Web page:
keywords = "ceramide, cholesterol, high fat diet, hippocampus, sphingomyelin",
author = "Stranahan, {Alexis Michelle} and Cutler, {Roy G.} and Catherine Button and Richard Telljohann and Mattson, {Mark P.}",
year = "2011",
month = "8",
day = "1",
doi = "10.1111/j.1471-4159.2011.07351.x",
language = "English (US)",
volume = "118",
pages = "611--615",
journal = "Journal of Neurochemistry",
issn = "0022-3042",
publisher = "Wiley-Blackwell",
number = "4",

}

TY - JOUR

T1 - Diet-induced elevations in serum cholesterol are associated with alterations in hippocampal lipid metabolism and increased oxidative stress

AU - Stranahan, Alexis Michelle

AU - Cutler, Roy G.

AU - Button, Catherine

AU - Telljohann, Richard

AU - Mattson, Mark P.

PY - 2011/8/1

Y1 - 2011/8/1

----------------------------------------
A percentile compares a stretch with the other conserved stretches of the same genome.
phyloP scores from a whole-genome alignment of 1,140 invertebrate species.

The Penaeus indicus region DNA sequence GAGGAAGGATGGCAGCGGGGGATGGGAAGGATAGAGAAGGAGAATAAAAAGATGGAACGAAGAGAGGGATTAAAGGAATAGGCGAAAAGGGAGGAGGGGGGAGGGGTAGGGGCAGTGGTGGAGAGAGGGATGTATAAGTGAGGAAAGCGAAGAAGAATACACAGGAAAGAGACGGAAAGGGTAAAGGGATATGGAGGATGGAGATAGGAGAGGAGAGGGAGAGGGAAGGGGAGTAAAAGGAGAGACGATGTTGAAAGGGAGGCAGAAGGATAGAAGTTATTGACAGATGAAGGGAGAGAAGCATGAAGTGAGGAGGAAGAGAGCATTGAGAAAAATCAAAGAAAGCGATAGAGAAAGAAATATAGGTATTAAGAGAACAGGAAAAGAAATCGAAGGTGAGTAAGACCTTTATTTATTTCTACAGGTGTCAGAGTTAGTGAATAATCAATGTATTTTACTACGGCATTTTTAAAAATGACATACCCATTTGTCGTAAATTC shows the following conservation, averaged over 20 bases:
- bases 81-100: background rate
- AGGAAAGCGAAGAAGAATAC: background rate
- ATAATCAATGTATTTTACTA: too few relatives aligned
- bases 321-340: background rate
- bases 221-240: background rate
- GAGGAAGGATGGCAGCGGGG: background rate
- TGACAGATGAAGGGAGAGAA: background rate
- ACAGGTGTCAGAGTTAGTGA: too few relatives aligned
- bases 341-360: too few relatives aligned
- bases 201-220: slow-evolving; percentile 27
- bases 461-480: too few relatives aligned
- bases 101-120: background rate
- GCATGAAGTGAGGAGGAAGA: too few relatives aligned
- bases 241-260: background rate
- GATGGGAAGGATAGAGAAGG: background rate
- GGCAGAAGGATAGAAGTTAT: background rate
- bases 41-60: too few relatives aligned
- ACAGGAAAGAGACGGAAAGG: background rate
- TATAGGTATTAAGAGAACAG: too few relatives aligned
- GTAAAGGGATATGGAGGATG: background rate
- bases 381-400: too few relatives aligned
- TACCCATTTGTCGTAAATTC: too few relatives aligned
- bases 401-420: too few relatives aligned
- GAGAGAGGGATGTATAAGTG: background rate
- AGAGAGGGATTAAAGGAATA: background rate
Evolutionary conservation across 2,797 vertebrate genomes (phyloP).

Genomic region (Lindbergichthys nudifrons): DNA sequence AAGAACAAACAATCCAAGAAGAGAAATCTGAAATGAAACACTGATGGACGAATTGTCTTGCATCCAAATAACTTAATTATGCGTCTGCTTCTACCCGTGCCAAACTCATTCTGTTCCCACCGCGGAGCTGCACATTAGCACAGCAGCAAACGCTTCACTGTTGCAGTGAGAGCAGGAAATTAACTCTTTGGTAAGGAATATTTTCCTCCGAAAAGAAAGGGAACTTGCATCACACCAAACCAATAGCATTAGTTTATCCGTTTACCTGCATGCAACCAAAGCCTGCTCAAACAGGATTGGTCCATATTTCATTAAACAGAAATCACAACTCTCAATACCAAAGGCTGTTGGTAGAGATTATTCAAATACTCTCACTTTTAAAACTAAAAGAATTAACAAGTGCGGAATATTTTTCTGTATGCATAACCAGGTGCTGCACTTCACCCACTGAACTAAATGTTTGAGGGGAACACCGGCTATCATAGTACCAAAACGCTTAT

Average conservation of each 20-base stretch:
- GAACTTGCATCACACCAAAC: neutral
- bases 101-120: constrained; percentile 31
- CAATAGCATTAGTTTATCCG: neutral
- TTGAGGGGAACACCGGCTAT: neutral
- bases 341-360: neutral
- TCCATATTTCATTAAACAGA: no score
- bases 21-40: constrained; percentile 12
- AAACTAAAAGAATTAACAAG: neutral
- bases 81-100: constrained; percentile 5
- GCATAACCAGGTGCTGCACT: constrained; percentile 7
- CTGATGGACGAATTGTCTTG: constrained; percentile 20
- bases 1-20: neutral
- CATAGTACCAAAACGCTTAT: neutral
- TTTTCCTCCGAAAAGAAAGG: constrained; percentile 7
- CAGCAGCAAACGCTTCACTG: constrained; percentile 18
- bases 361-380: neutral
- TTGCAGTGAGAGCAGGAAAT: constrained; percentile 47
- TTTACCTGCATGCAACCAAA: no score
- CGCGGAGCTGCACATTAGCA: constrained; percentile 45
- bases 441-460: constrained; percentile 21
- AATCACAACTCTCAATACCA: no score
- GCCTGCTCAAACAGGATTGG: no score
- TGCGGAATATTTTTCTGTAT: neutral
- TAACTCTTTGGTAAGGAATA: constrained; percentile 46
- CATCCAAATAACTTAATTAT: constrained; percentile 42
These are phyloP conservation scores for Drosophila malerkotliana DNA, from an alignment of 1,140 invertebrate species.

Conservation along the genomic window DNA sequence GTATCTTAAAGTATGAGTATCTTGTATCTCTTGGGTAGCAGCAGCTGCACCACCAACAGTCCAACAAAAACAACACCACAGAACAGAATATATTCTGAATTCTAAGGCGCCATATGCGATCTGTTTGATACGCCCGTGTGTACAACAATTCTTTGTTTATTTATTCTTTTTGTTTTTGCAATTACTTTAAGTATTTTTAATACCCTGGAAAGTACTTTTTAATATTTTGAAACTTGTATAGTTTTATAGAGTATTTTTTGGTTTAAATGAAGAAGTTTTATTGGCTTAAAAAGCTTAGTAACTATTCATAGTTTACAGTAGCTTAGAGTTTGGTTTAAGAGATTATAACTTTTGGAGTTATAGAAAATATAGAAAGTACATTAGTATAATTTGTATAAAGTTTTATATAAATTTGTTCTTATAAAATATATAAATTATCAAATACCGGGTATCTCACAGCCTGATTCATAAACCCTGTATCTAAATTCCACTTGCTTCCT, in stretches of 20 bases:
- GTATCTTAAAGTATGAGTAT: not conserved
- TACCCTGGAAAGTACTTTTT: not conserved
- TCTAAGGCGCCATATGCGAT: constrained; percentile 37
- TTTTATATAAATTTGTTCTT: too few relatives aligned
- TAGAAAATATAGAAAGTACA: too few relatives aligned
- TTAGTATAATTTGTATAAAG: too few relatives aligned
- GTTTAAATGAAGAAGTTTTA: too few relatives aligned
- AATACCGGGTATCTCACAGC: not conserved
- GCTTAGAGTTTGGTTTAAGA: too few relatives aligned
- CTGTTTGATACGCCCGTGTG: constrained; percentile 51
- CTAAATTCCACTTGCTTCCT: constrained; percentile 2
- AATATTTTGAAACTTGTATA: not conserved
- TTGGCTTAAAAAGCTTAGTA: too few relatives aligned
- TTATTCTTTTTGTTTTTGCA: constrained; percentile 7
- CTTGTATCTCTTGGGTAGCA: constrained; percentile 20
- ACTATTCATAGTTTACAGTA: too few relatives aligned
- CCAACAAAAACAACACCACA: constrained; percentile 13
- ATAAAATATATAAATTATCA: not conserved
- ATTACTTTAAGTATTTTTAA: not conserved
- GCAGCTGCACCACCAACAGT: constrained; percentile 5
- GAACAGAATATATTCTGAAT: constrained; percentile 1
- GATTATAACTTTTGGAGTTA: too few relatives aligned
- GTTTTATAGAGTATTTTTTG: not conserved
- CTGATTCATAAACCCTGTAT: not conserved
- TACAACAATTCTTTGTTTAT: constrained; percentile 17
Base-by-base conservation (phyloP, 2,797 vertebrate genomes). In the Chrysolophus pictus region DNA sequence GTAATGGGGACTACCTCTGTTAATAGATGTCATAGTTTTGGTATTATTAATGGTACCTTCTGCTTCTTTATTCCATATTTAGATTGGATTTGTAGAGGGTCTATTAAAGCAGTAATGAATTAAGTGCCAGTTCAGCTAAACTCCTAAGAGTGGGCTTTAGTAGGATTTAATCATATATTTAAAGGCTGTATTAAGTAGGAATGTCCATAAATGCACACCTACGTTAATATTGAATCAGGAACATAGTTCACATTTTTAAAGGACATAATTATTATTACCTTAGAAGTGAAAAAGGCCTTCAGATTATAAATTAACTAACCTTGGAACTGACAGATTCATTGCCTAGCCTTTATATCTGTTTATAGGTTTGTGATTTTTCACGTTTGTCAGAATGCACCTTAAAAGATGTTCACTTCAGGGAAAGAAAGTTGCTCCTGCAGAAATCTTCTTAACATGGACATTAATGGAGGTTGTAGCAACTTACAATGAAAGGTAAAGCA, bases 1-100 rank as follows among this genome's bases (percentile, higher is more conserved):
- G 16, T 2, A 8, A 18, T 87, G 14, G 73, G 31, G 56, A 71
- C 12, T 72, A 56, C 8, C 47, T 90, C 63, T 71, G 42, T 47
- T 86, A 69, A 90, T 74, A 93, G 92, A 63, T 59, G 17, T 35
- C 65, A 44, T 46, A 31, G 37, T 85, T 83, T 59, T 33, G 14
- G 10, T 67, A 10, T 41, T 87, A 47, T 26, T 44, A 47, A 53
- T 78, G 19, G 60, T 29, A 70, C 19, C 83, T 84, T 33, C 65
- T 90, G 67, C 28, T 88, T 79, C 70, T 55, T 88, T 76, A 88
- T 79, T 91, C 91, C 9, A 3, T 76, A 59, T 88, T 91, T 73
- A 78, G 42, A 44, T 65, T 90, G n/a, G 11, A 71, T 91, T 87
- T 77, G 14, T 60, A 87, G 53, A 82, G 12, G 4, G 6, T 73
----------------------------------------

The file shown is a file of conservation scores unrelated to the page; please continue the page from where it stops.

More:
N2 - The structure and function of the hippocampus, a brain region critical for learning and memory, is impaired by obesity and hyperlipidemia. Peripheral cholesterol and sphingolipids increase progressively with aging and are associated with a range of age-related diseases. However, the mechanisms linking peripheral cholesterol metabolism to hippocampal neuroplasticity remain poorly understood. To determine whether diets that elevate serum cholesterol influence lipid metabolism in the hippocampus, we maintained rats on a diet with high amounts of saturated fat and simple sugars for 3 months and then analyzed hippocampal lipid species using tandem mass spectrometry. The high fat diet was associated with increased serum and liver cholesterol and triglyceride levels, and also promoted cholesterol accumulation in the hippocampus. Increases in hippocampal cholesterol were associated with elevated galactosyl ceramide and sphingomyelin. To determine whether changes in lipid composition exerted biological effects, we measured levels of the lipid peroxidation products 4-hydroxynonenal-lysine and 4-hydroxynonenal-histidine; both were increased locally in the hippocampus, indicative of cell membrane-associated oxidative stress. Taken together, these observations support the existence of a potentially pathogenic relationship between dietary fat intake, peripheral cholesterol and triglyceride levels, brain cell sphingolipid metabolism, and oxidative stress.